The research assistant will work with the principal investigator Nir Eyal and collaborators from the Harvard TH Chan School of Public Health, Duke University, Massachusetts General Hospital, and the Brigham and Women’s Hospital as well as the ACTG HIV trial site network. The multidisciplinary team uses methods of clinical epidemiology, economics, simulation modeling, and normative theory to predict risks in early-phase HIV cure studies, assess how much likely candidates for participation understand those risks, and make ethical recommendations on the conduct of HIV cure studies.

The research assistant will help prepare, conduct and analyze a pilot survey expected to take place in a US site of the AIDS Clinical Trials Group (ACTG). The survey will assess perceptions of HIV cure and of cure study risks. The research assistant will also promote other research and grant-related activities, through literature reviews and assistance in the preparation of abstract, poster, and manuscripts for publication, grant applications, a simple project website (using Harvard’s user-friendly OpenScholar platform), and slides for lectures and seminars. The research assistant will be in touch with top researchers in HIV cure, medical decision making, and ethics from around the country, to facilitate our meetings, a workshop, and regular conversations to plan the research and debate ethical issues around early-phase HIV cure studies.

For the full job ad:
https://jobs.brassring.com/1033/asp/tg/cim_jobdetail.asp?partnerID=25240&siteID=5341&AReq=33776BR

Good news for many South African HIV patients—with a big glitch

On Wednesday, South African Health Minister Aaron Motsoaledi announced that, as of January 2015, HIV-positive patients in the country would start receiving free antiretroviral treatment once their CD4 count fell below 500, instead of current threshold of less than 350. Some patient groups would start receiving antiretrovirals immediately upon being diagnosed with HIV infection, regardless of their clinical stage.

Last month, Till Bärnighausen, Dan Wikler and I predicted in PLoS Medicine that sub-Saharan nations would move in the direction that South Africa is now moving, and pointed out a big complication. This policy change might make several gigantic trials of so-called treatment-as-prevention in sub-Saharan Africa impossible to complete successfully. As we explained, these trials remain important for assessing the potential of treatment-as-prevention to curb the spread of HIV in general populations (with many different relationship types and different levels of care delivery and support).

In treatment-as-prevention, antiretrovirals are offered to patients immediately upon their diagnosis with HIV. The hope is that very early treatment would be better for these patients and prevent them from infecting others. We also offered some ways out of this mess, but they involve untraditional approaches to research conduct and to policy. Our piece was featured in the June issue of UNAIDS’ HIV This Month.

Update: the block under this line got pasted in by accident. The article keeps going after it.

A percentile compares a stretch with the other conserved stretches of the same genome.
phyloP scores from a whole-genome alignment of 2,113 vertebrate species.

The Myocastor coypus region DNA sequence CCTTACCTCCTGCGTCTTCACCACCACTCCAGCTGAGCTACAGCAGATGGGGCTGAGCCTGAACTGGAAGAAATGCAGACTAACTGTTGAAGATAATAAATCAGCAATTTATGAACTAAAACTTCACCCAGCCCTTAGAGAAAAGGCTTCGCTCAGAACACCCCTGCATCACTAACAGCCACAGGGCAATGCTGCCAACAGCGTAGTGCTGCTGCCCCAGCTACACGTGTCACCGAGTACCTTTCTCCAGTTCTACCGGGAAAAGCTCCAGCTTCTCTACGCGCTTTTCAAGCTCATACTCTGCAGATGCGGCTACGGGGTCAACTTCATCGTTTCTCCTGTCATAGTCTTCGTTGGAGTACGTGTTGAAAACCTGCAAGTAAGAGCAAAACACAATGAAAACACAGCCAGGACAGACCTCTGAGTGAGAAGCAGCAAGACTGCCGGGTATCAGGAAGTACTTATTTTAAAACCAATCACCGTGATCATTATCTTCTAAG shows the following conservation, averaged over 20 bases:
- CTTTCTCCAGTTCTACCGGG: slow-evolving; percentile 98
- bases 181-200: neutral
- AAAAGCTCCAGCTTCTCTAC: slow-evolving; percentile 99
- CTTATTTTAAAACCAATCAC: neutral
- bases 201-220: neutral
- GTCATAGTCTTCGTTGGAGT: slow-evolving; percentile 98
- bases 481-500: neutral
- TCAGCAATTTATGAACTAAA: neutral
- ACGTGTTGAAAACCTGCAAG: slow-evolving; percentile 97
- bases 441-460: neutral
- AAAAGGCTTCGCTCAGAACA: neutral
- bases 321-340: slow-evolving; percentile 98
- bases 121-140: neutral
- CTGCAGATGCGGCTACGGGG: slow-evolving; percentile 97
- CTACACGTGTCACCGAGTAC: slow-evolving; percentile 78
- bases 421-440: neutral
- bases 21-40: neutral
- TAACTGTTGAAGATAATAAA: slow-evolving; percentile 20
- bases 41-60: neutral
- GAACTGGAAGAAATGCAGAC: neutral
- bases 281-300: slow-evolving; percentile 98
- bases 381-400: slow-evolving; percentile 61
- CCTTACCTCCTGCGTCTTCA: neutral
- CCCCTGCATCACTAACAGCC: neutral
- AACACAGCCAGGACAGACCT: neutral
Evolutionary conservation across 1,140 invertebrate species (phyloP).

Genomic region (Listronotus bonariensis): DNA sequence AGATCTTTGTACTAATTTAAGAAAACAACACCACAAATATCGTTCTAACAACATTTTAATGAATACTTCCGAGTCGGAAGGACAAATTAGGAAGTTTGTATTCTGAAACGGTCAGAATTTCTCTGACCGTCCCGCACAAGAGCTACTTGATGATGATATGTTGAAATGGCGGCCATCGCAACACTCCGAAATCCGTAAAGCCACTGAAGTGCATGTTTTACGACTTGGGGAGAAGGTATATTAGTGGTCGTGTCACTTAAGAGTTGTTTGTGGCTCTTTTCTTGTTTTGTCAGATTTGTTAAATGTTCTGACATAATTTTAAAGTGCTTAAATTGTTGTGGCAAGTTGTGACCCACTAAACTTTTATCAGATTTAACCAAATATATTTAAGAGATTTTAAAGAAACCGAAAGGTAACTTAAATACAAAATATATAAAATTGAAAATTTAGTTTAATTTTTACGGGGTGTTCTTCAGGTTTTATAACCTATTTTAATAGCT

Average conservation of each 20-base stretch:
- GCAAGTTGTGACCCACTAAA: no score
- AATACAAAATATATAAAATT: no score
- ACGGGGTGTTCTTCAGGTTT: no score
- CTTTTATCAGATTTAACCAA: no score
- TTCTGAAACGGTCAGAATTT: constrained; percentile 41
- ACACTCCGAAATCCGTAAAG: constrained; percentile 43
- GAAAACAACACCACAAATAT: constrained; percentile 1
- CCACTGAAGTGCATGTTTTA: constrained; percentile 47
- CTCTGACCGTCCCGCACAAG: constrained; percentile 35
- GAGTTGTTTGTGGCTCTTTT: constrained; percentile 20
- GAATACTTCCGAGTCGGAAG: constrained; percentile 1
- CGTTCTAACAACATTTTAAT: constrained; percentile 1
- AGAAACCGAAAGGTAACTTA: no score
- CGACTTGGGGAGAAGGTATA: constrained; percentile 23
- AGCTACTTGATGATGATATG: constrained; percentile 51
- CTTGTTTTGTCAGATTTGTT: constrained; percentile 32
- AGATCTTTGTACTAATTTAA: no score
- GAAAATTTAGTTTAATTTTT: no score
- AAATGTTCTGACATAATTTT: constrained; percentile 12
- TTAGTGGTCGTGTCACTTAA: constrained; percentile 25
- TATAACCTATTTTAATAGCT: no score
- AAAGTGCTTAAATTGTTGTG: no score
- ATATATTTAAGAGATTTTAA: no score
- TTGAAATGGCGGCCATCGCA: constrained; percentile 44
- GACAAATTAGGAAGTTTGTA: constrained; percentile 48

Trials of HIV Treatment-as-Prevention: Ethics and Science. Friday, March 7

High hopes for overcoming the HIV epidemic rest to a large extent on HIV Treatment-as-Prevention (TasP). Large cluster-randomized controlled trials are currently under way to test the effectiveness of different TasP strategies in general populations in sub-Saharan Africa. At the same time, however, international antiretroviral treatment (ART) guidelines have already moved to definitions of ART eligibility including all – in the US guidelines – or nearly all – in the WHO guidelines – HIV-infected people. In this panel, we are bringing together the leaders of three TasP trials in sub-Saharan Africa, bioethicists, and public health researchers to debate the tension between the policy intentions expressed in these guidelines and the historic opportunity to learn whether TasP works or not. Please join us in considering different options to resolving this tension.

  • Till Bärnighausen, Harvard School of Public Health, and Wellcome Trust Africa Centre for Health and Population Science
  • Max Essex, Harvard School of Public Health
  • Deenan Pillay, Wellcome Trust Africa Centre for Health and Population Science, and University College London
  • Velephi Okello, Swaziland National AIDS Programme, Ministry of Health
  • Dan Wikler, Harvard School of Public Health
  • Nir Eyal, Harvard Medical School

 

Moderator: Megan Murray, Harvard School of Public Health and Harvard Medical School

 

Friday, March 7th, 10am-12pm

Kresge G3, Harvard School of Public Health

Good News for HIV Prevention Policy: Syringe Access Update

By Scott Burris

In documenting how often public health law research does influence legislation, I’ve used syringe exchange programs as an example of evidence NOT guiding policy.  Despite the consensus in health research that increasing access to sterile syringes has helped reduce HIV, state drug paraphernalia laws, and pharmacy regulations remain a barrier, as does the lack of strong and stable funding for the programs that are working.  The case was just made again in an article in the Annals of Health Law. Rachel Hulkower and Leslie Wolf retell the story of the federal funding ban, going over the evidence yet again, and argue that state inaction would best be overcome with money: replacing the federal ban with a positive endorsement and real funding.  (As long as we are in an optimistic mood, I would add strings – no HIV funding for states that don’t remove legal barriers to syringe access.  This would balance the scales a bit for Congress’ past sin in requiring state recipients of HIV funds to provide for criminalization of exposure and transmission.)

But today I type to tell a happier story. This summer, the state of Nevada passed a statute authorizing syringe exchange and pharmacy sales.  There are now 16 jurisdictions whose laws explicitly authorize syringe exchange programs (CA, CO, CT, DC, DE, HI, MA, MD, ME, NJ, NM, NV, NY, RI, VT, WA) and the number of states that require a prescription for retail purchase without exception has dwindled to ONE (Chris Christie’s New Jersey – Delaware, the other hold out, changed its law this year.)  But the important thing is not the next halting steps in this slow trend, but the quality of Nevada’s legal contribution.  This is going to get a little bit wonky in parts, but let me just take you on a quick tour of this marvelous statute, which drew from a model created several years ago by the Canadian HIV/AIDS Legal Network.